Addition of External Organic Carbon and Native Soil Organic Carbon Decomposition: A Meta-Analysis

PLOS ONE, Feb 2013

Background Extensive studies have been conducted to evaluate the effect of external organic Carbon on native soil organic carbon (SOC) decomposition. However, the direction and extent of this effect reported by different authors is inconsistent. Objective The objective was to provide a synthesis of existing data that comprehensively and quantitatively evaluates how the soil chemical properties and incubation conditions interact with additional external organic C to affect the native SOC decomposition. Data Source A meta-analysis was conducted on previously published empirical studies that examined the effect of the addition of external organic carbon on the native SOC decomposition through isotopic techniques. Results and Conclusions The addition of external organic C, when averaged across all studies, enhanced the native SOC decomposition by 26.5%. The soil with higher SOC content and fine texture showed significantly higher priming effects, whereas the soil with higher total nitrogen content showed an opposite trend. The soils with higher C:N ratios had significantly stronger priming effects than those with low C:N ratios. The decomposition of native SOC was significantly enhanced more at early stage of incubation (<15d) than at the later stages (>15d). In addition, the incubation temperature and the addition rate of organic matter significantly influenced the native SOC decomposition in response to the addition of external organic C.

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Addition of External Organic Carbon and Native Soil Organic Carbon Decomposition: A Meta-Analysis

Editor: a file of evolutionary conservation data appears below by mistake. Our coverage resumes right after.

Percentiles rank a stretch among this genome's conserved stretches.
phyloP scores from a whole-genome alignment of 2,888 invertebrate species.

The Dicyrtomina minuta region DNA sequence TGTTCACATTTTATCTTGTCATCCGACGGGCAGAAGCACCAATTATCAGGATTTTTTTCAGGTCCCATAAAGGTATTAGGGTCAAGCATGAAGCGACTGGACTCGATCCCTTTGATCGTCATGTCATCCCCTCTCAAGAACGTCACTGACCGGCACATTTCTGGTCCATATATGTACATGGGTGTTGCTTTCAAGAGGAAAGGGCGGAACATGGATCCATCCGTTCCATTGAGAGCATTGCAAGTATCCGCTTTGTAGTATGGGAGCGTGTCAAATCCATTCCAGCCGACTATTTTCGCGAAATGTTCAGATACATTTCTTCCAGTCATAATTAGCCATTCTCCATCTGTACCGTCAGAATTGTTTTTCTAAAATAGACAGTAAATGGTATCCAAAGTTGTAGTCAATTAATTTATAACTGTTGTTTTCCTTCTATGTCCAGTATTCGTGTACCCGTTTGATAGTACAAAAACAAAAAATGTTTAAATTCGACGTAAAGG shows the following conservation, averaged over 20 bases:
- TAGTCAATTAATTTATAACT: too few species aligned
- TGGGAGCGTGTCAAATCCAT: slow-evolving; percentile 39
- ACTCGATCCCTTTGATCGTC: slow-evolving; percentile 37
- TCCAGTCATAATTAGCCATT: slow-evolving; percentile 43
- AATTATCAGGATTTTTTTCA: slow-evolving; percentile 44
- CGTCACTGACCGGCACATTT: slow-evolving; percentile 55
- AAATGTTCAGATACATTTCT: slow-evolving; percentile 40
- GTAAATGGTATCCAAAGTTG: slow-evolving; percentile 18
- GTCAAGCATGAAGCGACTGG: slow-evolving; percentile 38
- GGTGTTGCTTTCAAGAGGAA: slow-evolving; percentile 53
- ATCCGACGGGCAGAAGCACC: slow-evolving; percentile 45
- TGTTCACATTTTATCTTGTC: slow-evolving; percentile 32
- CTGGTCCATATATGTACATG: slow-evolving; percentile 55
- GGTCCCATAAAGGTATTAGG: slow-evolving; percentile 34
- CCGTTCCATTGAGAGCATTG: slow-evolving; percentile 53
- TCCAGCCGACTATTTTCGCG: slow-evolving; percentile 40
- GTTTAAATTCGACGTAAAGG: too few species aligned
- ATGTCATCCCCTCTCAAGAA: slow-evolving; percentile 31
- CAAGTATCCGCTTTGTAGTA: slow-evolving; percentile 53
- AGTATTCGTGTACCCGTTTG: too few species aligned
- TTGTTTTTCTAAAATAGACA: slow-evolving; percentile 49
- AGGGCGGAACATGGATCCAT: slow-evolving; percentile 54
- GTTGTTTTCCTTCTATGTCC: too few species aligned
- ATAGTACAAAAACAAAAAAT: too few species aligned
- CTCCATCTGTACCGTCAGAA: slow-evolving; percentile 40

Citation: Zhang W, Wang X, Wang S ( Addition of External Organic Carbon and Native Soil Organic Carbon Decomposition: A Meta-Analysis Weidong Zhang 0 Xiaofeng Wang 0 Silong Wang 0 Caroline P. Slomp, Utrecht University, The Netherlands 0 1 Huitong Experimental Station of Forest Ecology, State Key Laboratory of Forest and Soil Ecology, Institute of Applied Ecology, Chinese Academy of Sciences , Shenyang , PR China , 2 Huitong National Research Station of Forest Ecosystem , Huitong , PR China , 3 Graduate School of Chinese Academy of Sciences , Beijing , China Background: Extensive studies have been conducted to evaluate the effect of external organic Carbon on native soil organic carbon (SOC) decomposition. However, the direction and extent of this effect reported by different authors is inconsistent. Objective: The objective was to provide a synthesis of existing data that comprehensively and quantitatively evaluates how the soil chemical properties and incubation conditions interact with additional external organic C to affect the native SOC decomposition. Data Source: A meta-analysis was conducted on previously published empirical studies that examined the effect of the addition of external organic carbon on the native SOC decomposition through isotopic techniques. Results and Conclusions: The addition of external organic C, when averaged across all studies, enhanced the native SOC decomposition by 26.5%. The soil with higher SOC content and fine texture showed significantly higher priming effects, whereas the soil with higher total nitrogen content showed an opposite trend. The soils with higher C:N ratios had significantly stronger priming effects than those with low C:N ratios. The decomposition of native SOC was significantly enhanced more at early stage of incubation (,15d) than at the later stages (.15d). In addition, the incubation temperature and the addition rate of organic matter significantly influenced the native SOC decomposition in response to the addition of external organic C. - Soil organic carbon (SOC) decomposition is directly linked to atmospheric CO2 emissions, and consequently, to global climate change [1,2]. Thus, extensive studies have been conducted to quantify, model, and predict the CO2 decomposition rate across a range of ecosystem types. Microbial activity, environmental variables (e.g., soil temperature, moisture) [3,4], the initial soil chemical properties, and SOC inputs (e.g., plant litter, dead fine roots, and root exudates) generally influence the decomposition dynamics. When the inputs are not considered, SOC decomposition depends on SOC quality [5], microbial activity, and temperature. In all ecosystems, plant litter, dead fine roots, and root exudates serve as SOC inputs and influence its output through their priming effect (PE) [6]. PEs are defined as short-term changes in the turnover of SOC caused by the addition of external organic C [7]. A positive PE accelerates the decomposition of the native SOC, whereas a negative PE retards it. Numerous studies have been performed on the PE through the addition of 13C- or 14C-labeled plant materials [810] or easily degraded C sources [11,12] to simulate the input of organic C that occurs in natural ecosystems. However, the direction of the PEs reported by different authors is inconsistent. Several studies have shown that the native SOC decomposition is significantly enhanced by the addition of external organic C [13]. However, others have reported either a suppression effect or no significant change [1416]. The possible mechanisms of PEs have been suggested by previous studies [7,17], but the relationship between the SOC decomposition and external organic C is still unclear. Consequently, the direction and extent of the PE is still unpredictable. The different responses of native SOC decomposition to the addition of external organic C across various studies can be partially explained by differences in soil chemical properties. The PE is driven by soil microorganisms [18]; thus, the PE of soil with higher SOC, which often indicates a higher soil microbial biomass [19], is activated more by the external organic C. As suggested by Kuzyakov, the PEs in soil with higher SOC content are stronger than those in poor soil [7]. While the SOC content clearly influences the extent of priming effect induced by external organic C, other factors, including both nutrient status and incubation conditions, may be important in explaining the large difference in the extent of priming effects observed in the literature. Meta-analysis quantitatively assesses the evidence for or against a particular hypothesis, which is advantageous over narrative or qualitative reviews that lack sampling rigor and robust statistical methods [20]. Meta-analysis methodology has been used widely by ecologists to analyze the response of soil respiration and aboveground plant growth to experimental ecosystem warming [21], the effect of forest fires on soil microbial biomass and N mineralization [22], and the response of crop productivity to biochar application [23]. Although several authors have reviewed the studies in our analysis and the possible mechanisms of the PEs, to our knowledge, no meta-analysis has been done on this topic. The objective of the current meta-analysis is to provide a comprehensive and quantitative synthesis of the effect of external organic C on native SOC decomposition. This paper evaluates how soil chemical properties (e.g., SOC content, total nitrogen content, and C:N ratio) and the incubation conditions (i.e., substrate quality, incubation stage, incubation temperature, and addition rate) influence the response of the native SOC decomposition to the addition of external organic C. Data collection More than 250 studies on SOC decomposition published since 1980 were reviewed and studies wherein the external organic C was experimentally manipulated under laboratory conditions were identified (22 studies and some unpublished data, Table S1). In many of these studies, the effects of environmental factors such as added nitrogen, temperature, and soil moisture on the soil organic carbon decomposition were evaluated. This meta-analysis focused on the influence of additional external organic C on native soil organic carbon decomposition. The database for the meta-analysis was created according to the following criteria: First, the experimental studies reported direct manipulation of the soil through the addition of external organic C in the form of plant material and other small molecules, and had to assess the response in terms of the CO2 release dynamics. Second, the CO2 production from organic C by the native soil system can be separated by 13C- or 14C-labeled technique, and the native SOC decomposition rate can be measured directly. Third, sufficient information regarding environmental variables, such as native soil chemical properties and experimental conditions, are provided in the studies. For example, a large number of the studies that examined the relationship between live roots and the soil reported native soil respiration using isotopic techniques [2427]. However, the rate of root exudates secretion is unquantifiable and experimental conditions such as temperature were not provided. Thus, studies those examined the effects of living plant on native SOC decomposition were all excluded from the current analysis. The native SOC decomposition rate is expressed as mg C kg21 soil h21. In some studies, the results were displayed as the CO2 production accumulation dynamics during the incubation stage. The SOC decomposition rate and its variance were estimated using the following equations: sffiffiffiffiffiffiffiffiffiffiffiffiffiffiffiffiffiffiffiffiffiffiffiffiffiffiffiffiffiffiffiffiffiffiffiffiffiffiffiffiffiffiffiffiffiffiffiffiffiffiffiffiffiffiffiffiffiffiffiffiffiffiffiffiffi St2|Nt{1zSt2z1|Ntz1{1 Nt{1zNtz1{1 where CO2 Ct+1 and CO2 Ct are the means of the accumulative CO2 production derived from native soil at time t and t+1, respectively; St and St+1 are the standard deviations of the accumulative CO2 production derived from native soil at time t and t+1, respectively; Nt and Nt+1 are the number of replicates for the respective times; and t is the sampling time during incubation. The Origin 7.0 software with the Digitize. OPK plug-in was used to extract data from the figures. In addition to the native SOC decomposition rate, the data on the related environmental variables in these studies were also collected, including the soil chemical properties (SOC content, total nitrogen content, C:N ratio, and soil texture) and the experimental conditions (substrate quality, incubation stage, incubation temperature, and addition rate). The SOC content ranged from 6 g kg21 to 340 g kg21. The total nitrogen content ranged from 0.63 g kg21 to 26.8 g kg21. The C:N ratio ranged from 0.63 to 38.1. The addition rate ranged from 0.1% to 33.3% of SOC. The incubation temperature ranged from 6.5uC to 36.5uC. More than 15 different organic C types were represented in the database. The incubation stage was monitored for periods ranging from ,1 d to 98 d. Meta-analysis The strength of the effect for each paired observation was calculated as the natural log of the response ratio R = xt/xc, where xt is the mean of the added organic C for the treatment and xc is the mean of the associated control without the addition of organic C. The variance of ln R was estimated using the following equation: vlnR = st2/(Nt 6 Xt2) + sc2/(Nc 6 xc2) [28]. The standard methods in the software MetaWin (version 2.0) were used to perform the analyses. The procedure is analogous to the ANOVA, wherein the total heterogeneity (Qt) for a group of comparisons is partitioned into the within-group (Qw) and between-group (Qb) heterogeneity. The Qw is tested against a chi-square distribution with m 1 degrees of freedom, where m is the number of groups. In addition to examining the overall effect of organic C addition on native soil organic carbon decomposition, this study also determined whether the chemistry of the native soil and the experimental conditions elicited a significantly different response to the addition of organic C. We hypothesized that the response of the native soil organic carbon decomposition to the addition of organic C is related to the properties of native soil. Therefore, the combined data were grouped according to the chemistry of native soil. The studies were categorized based on the soil organic carbon content (,20 g kg21 or .20 g kg21), the total nitrogen content (,2 g kg21 or .2 g kg21), the C:N ratio (,10 or .10) and soil texture (Coarse, Medium and Fine texture). Furthermore, the effects of the experimental conditions on the response of the native SOC decomposition to organic C were also determined. Generally speaking, small-molecule substrates such as fructose, glucose and amino acids are easy to be utilized by microorganisms, and defined as high-quality substrates in the current analysis. Otherwise, plant materials, such as maize, slurry, and wheat straw with lower microbial availability are defined as low-quality substrates. The data were also grouped according to the substrate quality of the added organic C (Low or High), the incubation stage (,15 or .15 d), the incubation temperature (#20, 2025, or .25uC), and the addition rate in terms of the % SOC (,4% or .4%). That information can be found in Table S2. Besides, matrix style table was provided in Table S3 to show which different substrates were used in which soil types (according to soil C and N content). The heterogeneity among the categorical groups was partitioned to determine the effect of each category (e.g., incubation temperature) on the response of the native SOC decomposition to the addition of organic C. The Qb for all categorical variables was tested at a significance level of 0.05. Then, the mean effect strength for each category was calculated, with the 95% confidence intervals (CIs) generated using the bias-corrected bootstrap procedure in the MetaWin software. The cumulative effect of all studies or each categorical group was considered significant if its 95% CI did not reach zero, and the cumulative effect is significantly different between two categorical groups if their 95% CIs were non-overlapping [29]. Results and Discussion This meta-analysis is the first quantitative synthesis of published literature describing the native SOC decomposition in response to the addition of external organic C. A large number of studies have examined the effects of external organic C addition on native SOC decomposition, but little is known about the extent of the native SOC response. Of the 520 observations in the meta-analysis, 69 showed significant inhibition effects, 181 showed significant stimulation effects, and 270 showed no statistically significant effects. Only 50.1% of the heterogeneity of the native SOC decomposition rates after the addition of organic C can be explained by the decomposition rates in the associated controls (Fig. 1). The analysis showed that the addition of external organic C enhances the native SOC decomposition by 26.5% (Fig. 2). However, the amplitude of the native SOC decomposition response was very large (ranged from 95.1% inhibition to 1207% stimulation). Previous studies have suggested mechanisms for the so-called PEs. Generally speaking, positive priming effects were induced due to microbial growth and the accompanying increased enzyme production; possible negative priming mechanisms include the toxicity of the substrates to microorganisms and preference uptake of C-rich substrates by microorganisms [7]. However, the complicated interaction of the external organic C and the native SOC has made predicting the effect of the addition of external organic C difficult. The response of the native SOC decomposition largely depends on the chemical properties of the soil and the experimental conditions. The results from the between-group heterogeneity analysis showed that the response of native SOC decomposition to external organic C addition depends on the chemical properties of the soil, including the SOC content, TN content, C:N ratio, and soil texture (Table 1). The SOC content in the current analysis ranged from 6 g kg21 to 340 g kg21. Soil with a higher SOC content generally has higher decomposition rates, which can be confirmed by the observed SOC decomposition rate of the controls. The CO2 release rate in soil with higher SOC content (.20 g kg21) was 0.80 mg C kg21 soil h21, which is significantly higher than that of soil with low SOC content (0.22 mg C kg21 soil h21). Additionally, the SOC content also influenced the strength of the PE. The analysis showed that the addition of organic C significantly enhances the decomposition of native SOC with low (,20 g kg21) and high (.20 g kg21) SOC content by 29.0% and 43.2%, respectively. This result is consistent with that of Kuzyakov, who suggested that the PEs in soils rich in C are more intense than those in poor soils [7]. The PE strength also depends on the soil N content (Table 1), which ranged from 0.63 g?kg21 to 26.8 g?kg21 in this analysis. Soils with higher N content exhibited higher SOC decomposition rates in the controls. However, the response of PE to N content was contrary to that of SOC decomposition. The overall PEs in soil with N content below 2 g?kg21 was 44.3%, significantly higher than that in soils with higher N content (28.9%). A similar response pattern was also observed for the C:N ratio. These phenomena are likely related to the limitation in the soil microbial nutrient. Microorganisms generally require C and other nutrients at characteristic stoichiometric ratios. In soils with lower N content and higher C:N ratios, the microorganism activity caused by organic C addition involves the scavenging of N from native SOM, resulting in more intense PEs. The manner by which soil texture might influence the extent of priming effects has not been paid considerable attention. In this study, we observed significant between-group heterogeneity (Qb) among soils with different soil textures (Table 1). Soils with fine texture have significantly higher priming effect (56.7%) than soils with medium and coarse textures (Fig. 2). This phenomenon could be attributed to the low N content and high C:N ratio of these soils. In this case, microorganism activity caused by organic C addition decomposed the native SOM more intensely to obtain available N for growth, resulting in the higher priming effects. However, the difference in the priming effects between soils with medium (9.1%) and coarse (8.5%) textures was not significant. The data in the coarse texture category were derived from only three studies, which caused large variation within groups (Fig. 2). Thus, another factor other than soil texture may account for the observed extent of priming effect. The response of native SOC decomposition to organic substrates addition also depended on experimental conditions (Table 1; Fig. 3). PE strength changed because of the amount of added C and energy, as suggested by Blagodatskaya and Kuzyakov [17]. A higher rate of organic C addition likely activates more microorganisms, resulting in a stronger PE. SOC content differed among various studies. Hence, the amount of added substrate C was presented as percentage of SOC. In this analysis, significant between-group heterogeneity was observed among soils that received different levels of additional organic C (Table 1). Corresponding to the percentage of additional organic C to the SOC content, soils that received more substrate C showed stronger PE (44.4%) than soils that received less substrate C (29.6%). However, most studies on PE consisted of no more than three addition rates. Strong evidence on the relationship between the strength of PEs and addition rate of organic C is still lacking. The minimum addition rate of organic C that induces a PE and the maximum PE that occurs when excess external organic C is added into soil remain unknown. Studies involving more addition rates are still needed to clarify this relationship further. PEs are defined as short-term changes in the turnover of soil organic matter caused by comparatively moderate treatments of the soil [7]. The duration of this PEs remains unknown. Perelo and Munch [30] observed significant positive PE that lasted for more than 80 d after white mustard residues were added into the soil. However, whether PEs has commonly long durations remain undetermined. The present analysis suggests that PE strength is influenced by the incubation stage (Fig. 3). The extent of PEs (33.9%) during the early stage of incubation (,15 d) was significantly higher than that (18.4%) during the later stage (.15 d). This result is reasonable considering that the organic substrates in the soil decreased during incubation as a result of decomposition. Previous studies have shown that the extent of PE decrease with incubation [31], and this meta-analysis validated this finding. The external organic C involved in the current analysis included low-quality plant materials (e.g., maize, wheat, and slurry) and high-quality small molecules (e.g., fructose, alanine, oxalic acid, roots exudates, etc.). Given that high-quality substrates have more available organic C for the microorganisms than low-quality substrates, high-quality organic C is likely to induce higher PE than the low-quality organic C. However, between-group heterogeneity was not significant in terms of organic C quality (Table 1). We attribute this discrepancy to two conditions. First, although plant materials are categorized as low quality, they also contain large amounts of small molecules that are highly available for Figure 1. Relationship between soil organic C decomposition rates in organic material treatment and in control. Each point represents a single comparison between the external organic C addition and control treatment. Values falling on the 1:1 line indicate a similar decay response for organic C addition vs control treatments, whereas points above or below the line indicate a stimulation or inhibition in decomposition, respectively. doi:10.1371/journal.pone.0054779.g001 microorganisms. Second, the addition rate of organic C in the lowquality group was much higher than that in the high-quality group (13.66% of SOC vs. 2.85% of SOC), and the amount of added C is important in determining the extent of PE as discussed above. The response of priming effect to temperature has seldom been studied, because most studies on priming effect used only one incubation temperature. In this study, we observed significant Soil organic C (g/kg)a Material quality (Low or High)b Incubation time (days)b Incubation temperature (uC)b Material added (as % soil C)b between-group heterogeneity among different incubation temperature ranges. As suggested by Kuzyakov [6], the PE below 20uC (38.4%) was significantly more intense than above 20uC (20.17%). In addition, based on short-term incubation (24 h), we found that the extent of the PEs induced by both glucose and Chinese fir litter in two soils (natural forest and Chinese fir plantation soils) consistently decreased along the temperature gradient (unpublished data), consistent with Kuzyakovs prediction [6]. One possible explanation for this phenomenon is the higher native SOC decomposition level in the controls under higher temperatures. In this case, native SOC decomposition level hardly increased further through substrate addition, which resulted in lower PE. However, the extent of PE above 25uC (88.2%) was much higher than that below 25uC. We attribute this inconsistent trend to other factors in the current analysis. For example, this group only contained 68 observations and applied considerably more organic substrate (11.1% of SOC). The relationship between temperature and PE is evidently important in predicting the response of SOC decomposition in future warming, and related research is fairly insufficient. Further studies are needed to examine directly temperature sensitivity of PE with other factors. In summary, the results indicate that addition of external organic C alters the native SOC decomposition, but the direction and extent of response are mediated by interaction between native soil chemical properties and incubation conditions. Native SOC decomposition was enhanced under the following conditions: SOC content higher than 20 g?kg21; total N content below 2 g?kg21; C:N ratio higher than 10 and soils with fine texture. In addition, PE was significantly stronger during the early incubation stage (,15 d) and at higher organic C addition rates. This meta-analysis indicated the importance of organic C input on soil carbon cycling in ecosystems. 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Weidong Zhang, Xiaofeng Wang, Silong Wang. Addition of External Organic Carbon and Native Soil Organic Carbon Decomposition: A Meta-Analysis, PLOS ONE, 2013, DOI: 10.1371/journal.pone.0054779